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Growing trend across Europe towards CO2-linked taxes pushes up TCO

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Company car taxes are continuing to rise across Europe as carbon dioxide thresholds continue to fall, with more countries than ever applying some form of CO2-based taxes on company cars, putting increased pressure on total cost of ownership (TCO).

So says the 10th edition of the annual Fleet Europe Taxation Guide, which has again been produced by Nexus Communication in conjunction with global accountancy firm PwC and sponsored by Opel/Vauxhall and Volkswagen Financial Services.

Taxes – and especially tax benefits – have become key drivers of fleet management and car fleet policies across Europe. “That’s likely to continue as taxation directly impacts on the cost of corporate fleets and the benefits packages of company car drivers,” said Fleet Europe editor-in-chief, Steven Schoefs.

“Over 20 European countries apply some form of CO2 tax on company cars, and that trend will accelerate – driven in no small measure by ‘Dieselgate’ and related emissions issues.

“Mirroring that trend, tax incentives for hybrids, full electric and hydrogen cars are likely to be deepened and widened across more countries. So corporate fleets will both be pushed and pulled towards lower-emission and/or alternative powertrain vehicles.

“More than ever, corporate fleets can use taxes and tax benefits to shape the TCO of their fleet to their advantage.”

This year’s 10th anniversary guide highlights the fact that CO2-inspired company car taxes are increasingly commonplace across Europe and that CO2 emission bands are being squeezed downwards – while taxes are going up. In the UK, for example, benefit-in-kind tax on company cars is set to rise by 9% over the next four years.

Meanwhile, taxes unrelated to CO2 or sustainability – such as VAT on new vehicles and fiscal penalties for private use of company cars – are also increasing in many countries, leading to a further rise in TCO.

Combined with other rising costs such as insurance, this can easily push up fleet TCO by 12% and more, thus increasing pressure on fleet managers to keep costs under closer control. As a result, fleet buying behaviour is pushed towards CO2-friendlier cars, making CO2 emissions and sustainability crucial elements of any fleet strategy that seeks to avoid unnecessary costs.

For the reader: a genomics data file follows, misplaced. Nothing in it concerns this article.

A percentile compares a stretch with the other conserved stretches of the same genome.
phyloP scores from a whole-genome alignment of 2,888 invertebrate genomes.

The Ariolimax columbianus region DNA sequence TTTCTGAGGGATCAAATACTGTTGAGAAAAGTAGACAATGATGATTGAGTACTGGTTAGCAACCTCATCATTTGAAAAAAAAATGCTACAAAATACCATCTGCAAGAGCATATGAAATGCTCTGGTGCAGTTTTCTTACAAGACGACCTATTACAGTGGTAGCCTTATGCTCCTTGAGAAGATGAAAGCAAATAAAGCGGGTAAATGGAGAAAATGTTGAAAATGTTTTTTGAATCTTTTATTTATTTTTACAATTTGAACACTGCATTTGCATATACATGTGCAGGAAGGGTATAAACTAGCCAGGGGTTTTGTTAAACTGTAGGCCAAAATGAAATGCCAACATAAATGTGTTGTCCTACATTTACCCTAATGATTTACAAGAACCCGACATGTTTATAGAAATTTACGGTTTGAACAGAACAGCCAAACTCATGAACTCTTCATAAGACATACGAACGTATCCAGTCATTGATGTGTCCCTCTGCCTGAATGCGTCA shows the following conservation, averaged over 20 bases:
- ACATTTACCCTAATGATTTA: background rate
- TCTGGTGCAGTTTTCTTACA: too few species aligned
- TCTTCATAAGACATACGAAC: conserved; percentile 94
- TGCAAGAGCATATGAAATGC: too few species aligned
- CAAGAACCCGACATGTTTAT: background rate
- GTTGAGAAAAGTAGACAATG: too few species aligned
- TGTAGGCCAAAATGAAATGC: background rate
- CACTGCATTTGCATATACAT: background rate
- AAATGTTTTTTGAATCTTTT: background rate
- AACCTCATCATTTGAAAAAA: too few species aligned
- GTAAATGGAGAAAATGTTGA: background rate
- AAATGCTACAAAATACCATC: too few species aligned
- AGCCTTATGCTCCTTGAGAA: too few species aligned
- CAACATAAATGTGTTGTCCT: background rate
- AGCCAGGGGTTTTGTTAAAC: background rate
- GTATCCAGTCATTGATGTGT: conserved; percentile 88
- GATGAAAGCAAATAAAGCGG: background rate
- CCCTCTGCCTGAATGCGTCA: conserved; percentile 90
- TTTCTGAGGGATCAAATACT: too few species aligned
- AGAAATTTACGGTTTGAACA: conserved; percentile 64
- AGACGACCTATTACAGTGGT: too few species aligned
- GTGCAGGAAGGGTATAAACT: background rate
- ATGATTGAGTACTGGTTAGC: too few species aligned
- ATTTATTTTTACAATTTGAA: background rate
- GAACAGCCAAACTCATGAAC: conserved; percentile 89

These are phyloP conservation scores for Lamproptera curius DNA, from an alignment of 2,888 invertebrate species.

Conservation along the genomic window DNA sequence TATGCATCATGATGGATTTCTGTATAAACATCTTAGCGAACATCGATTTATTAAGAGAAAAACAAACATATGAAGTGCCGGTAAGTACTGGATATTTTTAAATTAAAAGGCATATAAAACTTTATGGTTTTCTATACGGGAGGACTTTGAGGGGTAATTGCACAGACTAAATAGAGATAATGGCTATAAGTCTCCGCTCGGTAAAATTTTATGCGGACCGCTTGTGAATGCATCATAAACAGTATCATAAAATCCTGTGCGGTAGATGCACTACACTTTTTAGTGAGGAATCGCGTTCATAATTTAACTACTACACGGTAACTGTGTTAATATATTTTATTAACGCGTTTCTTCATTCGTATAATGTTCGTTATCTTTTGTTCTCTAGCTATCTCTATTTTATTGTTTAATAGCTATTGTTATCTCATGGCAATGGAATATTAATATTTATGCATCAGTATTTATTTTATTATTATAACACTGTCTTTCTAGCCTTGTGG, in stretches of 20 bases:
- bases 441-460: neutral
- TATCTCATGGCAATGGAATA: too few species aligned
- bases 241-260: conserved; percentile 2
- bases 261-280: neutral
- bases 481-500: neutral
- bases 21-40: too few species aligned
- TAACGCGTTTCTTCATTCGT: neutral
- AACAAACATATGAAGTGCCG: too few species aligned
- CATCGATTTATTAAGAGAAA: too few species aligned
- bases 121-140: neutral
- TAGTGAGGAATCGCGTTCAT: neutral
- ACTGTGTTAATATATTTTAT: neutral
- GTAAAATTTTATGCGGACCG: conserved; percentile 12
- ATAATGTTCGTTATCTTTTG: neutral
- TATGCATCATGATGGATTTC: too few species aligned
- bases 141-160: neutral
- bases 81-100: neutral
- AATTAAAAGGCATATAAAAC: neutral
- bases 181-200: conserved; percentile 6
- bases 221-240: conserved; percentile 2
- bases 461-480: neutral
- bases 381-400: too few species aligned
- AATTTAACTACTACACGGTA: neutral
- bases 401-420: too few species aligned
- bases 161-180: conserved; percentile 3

Meanwhile, many European countries have introduced tax incentives for EVs to try and stimulate sales, ranging from buying subsidies, special allowances for company purchases, and exemption or partial exemption from road taxes or congestion charges.

The upshot for fleet managers, says the report, is that you can minimise your tax bill by choosing more fuel-efficient vehicles or investigating alternative powertrains. In other words, the ‘cleaner’ the vehicle, i.e. the less CO2 it emits, the less tax there is to pay.

Unfortunately, depending on the country, the complexity of vehicle taxation is increasing at the same time.  International fleet managers might be faced with any combination of vehicle registration tax, road tax, VAT on new vehicles, CO2-linked contributions, fiscal penalties for private use of company cars, congestion charges, benefit-in-kind income tax – and many more depending on the country.

Understanding car taxation across Europe, therefore, is crucial for strategic fleet decisions at a pan European level, and the 10th Guide seeks to make it easier for fleet managers to comprehend the complexities of the company tax situation in 23 different European countries.

A useful new section, first introduced last year, again includes an overview of the main changes that have been implemented in each country compared to 2015. For example, in the latest edition, this shows that France has seen the introduction for a new bonus system for supplemental tax on CO2-efficient new car purchases, while in Portugal there have been changes to both vehicle registration tax and annual vehicle tax.

The 23 countries covered in the printed version of the 2016 Taxation Guide are: Austria, Belgium, Czech Republic, Denmark, Finland, France, Germany, Greece, Hungary, Ireland, Italy, Luxembourg, Netherlands, Norway, Poland, Portugal, Romania, Russia, Spain, Sweden, Switzerland, Turkey and the United Kingdom.

The digital version expands this to 28, with those from the printed version plus Estonia, Latvia, Lithuania, Slovakia and Slovenia.

For more information on the guide, click here.

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